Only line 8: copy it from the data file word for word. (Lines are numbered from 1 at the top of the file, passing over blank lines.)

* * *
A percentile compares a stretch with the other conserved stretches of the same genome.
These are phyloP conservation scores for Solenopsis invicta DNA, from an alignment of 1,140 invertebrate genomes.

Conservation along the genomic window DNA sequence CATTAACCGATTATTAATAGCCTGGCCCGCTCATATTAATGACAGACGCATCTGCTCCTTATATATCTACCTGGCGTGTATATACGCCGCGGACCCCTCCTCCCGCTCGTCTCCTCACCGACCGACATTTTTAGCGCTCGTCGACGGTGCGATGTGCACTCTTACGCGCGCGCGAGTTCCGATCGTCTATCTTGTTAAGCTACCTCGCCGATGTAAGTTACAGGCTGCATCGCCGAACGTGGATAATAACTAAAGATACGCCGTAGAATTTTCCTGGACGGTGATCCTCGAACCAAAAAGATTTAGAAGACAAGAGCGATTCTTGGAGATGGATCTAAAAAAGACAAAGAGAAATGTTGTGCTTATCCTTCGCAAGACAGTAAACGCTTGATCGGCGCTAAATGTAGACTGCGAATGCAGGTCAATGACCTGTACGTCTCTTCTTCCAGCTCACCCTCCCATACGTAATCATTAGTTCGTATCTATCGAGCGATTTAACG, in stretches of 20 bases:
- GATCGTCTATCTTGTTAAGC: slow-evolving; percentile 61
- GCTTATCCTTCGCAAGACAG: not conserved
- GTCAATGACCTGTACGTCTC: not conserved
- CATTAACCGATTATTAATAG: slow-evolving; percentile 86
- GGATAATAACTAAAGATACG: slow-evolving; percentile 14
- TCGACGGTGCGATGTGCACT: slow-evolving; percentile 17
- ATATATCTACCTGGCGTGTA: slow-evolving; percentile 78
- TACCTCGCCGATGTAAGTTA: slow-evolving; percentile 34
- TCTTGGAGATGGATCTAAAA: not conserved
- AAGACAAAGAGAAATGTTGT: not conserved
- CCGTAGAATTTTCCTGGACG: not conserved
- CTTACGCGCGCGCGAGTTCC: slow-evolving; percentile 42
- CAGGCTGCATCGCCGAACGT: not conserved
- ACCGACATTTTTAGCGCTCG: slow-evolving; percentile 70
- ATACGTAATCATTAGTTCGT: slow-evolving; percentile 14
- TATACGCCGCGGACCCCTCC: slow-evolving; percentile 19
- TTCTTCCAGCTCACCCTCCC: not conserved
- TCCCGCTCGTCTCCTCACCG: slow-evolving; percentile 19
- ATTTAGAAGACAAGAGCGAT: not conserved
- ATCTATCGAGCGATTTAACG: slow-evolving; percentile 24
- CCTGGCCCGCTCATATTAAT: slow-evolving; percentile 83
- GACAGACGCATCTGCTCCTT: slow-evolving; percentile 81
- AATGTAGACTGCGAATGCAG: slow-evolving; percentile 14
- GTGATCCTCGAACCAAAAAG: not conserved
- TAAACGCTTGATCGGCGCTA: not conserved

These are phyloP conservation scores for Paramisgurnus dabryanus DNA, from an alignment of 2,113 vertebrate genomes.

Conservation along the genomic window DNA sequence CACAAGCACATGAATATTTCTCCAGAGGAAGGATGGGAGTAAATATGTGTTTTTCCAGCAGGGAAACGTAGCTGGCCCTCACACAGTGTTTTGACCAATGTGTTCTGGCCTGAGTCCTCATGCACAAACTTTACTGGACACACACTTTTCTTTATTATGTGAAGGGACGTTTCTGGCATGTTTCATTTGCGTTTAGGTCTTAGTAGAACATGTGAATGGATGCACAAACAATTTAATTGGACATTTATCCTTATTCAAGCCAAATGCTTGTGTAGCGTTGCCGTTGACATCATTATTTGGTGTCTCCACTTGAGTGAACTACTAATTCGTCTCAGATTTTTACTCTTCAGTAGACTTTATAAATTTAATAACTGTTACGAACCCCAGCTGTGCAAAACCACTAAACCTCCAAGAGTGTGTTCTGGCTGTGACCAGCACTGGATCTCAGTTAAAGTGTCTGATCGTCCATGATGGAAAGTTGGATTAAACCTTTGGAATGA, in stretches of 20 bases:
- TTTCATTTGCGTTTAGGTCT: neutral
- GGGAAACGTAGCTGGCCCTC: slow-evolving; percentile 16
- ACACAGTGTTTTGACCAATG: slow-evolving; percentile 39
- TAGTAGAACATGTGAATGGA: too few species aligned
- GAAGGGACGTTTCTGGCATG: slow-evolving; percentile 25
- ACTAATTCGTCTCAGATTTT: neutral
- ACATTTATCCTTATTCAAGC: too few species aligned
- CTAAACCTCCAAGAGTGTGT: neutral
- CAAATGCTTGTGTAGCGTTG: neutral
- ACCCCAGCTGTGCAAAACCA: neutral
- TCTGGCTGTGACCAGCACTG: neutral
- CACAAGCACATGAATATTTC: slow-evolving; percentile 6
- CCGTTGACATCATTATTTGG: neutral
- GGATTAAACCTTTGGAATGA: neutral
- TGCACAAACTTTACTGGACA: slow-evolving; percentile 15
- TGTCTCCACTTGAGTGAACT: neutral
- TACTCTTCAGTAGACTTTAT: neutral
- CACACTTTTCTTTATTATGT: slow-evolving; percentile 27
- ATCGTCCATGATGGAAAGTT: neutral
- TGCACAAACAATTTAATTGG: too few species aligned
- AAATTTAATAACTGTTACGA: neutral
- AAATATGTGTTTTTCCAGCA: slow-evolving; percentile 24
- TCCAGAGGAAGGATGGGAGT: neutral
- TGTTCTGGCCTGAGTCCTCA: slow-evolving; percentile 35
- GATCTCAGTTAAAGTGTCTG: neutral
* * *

- GGATAATAACTAAAGATACG: slow-evolving; percentile 14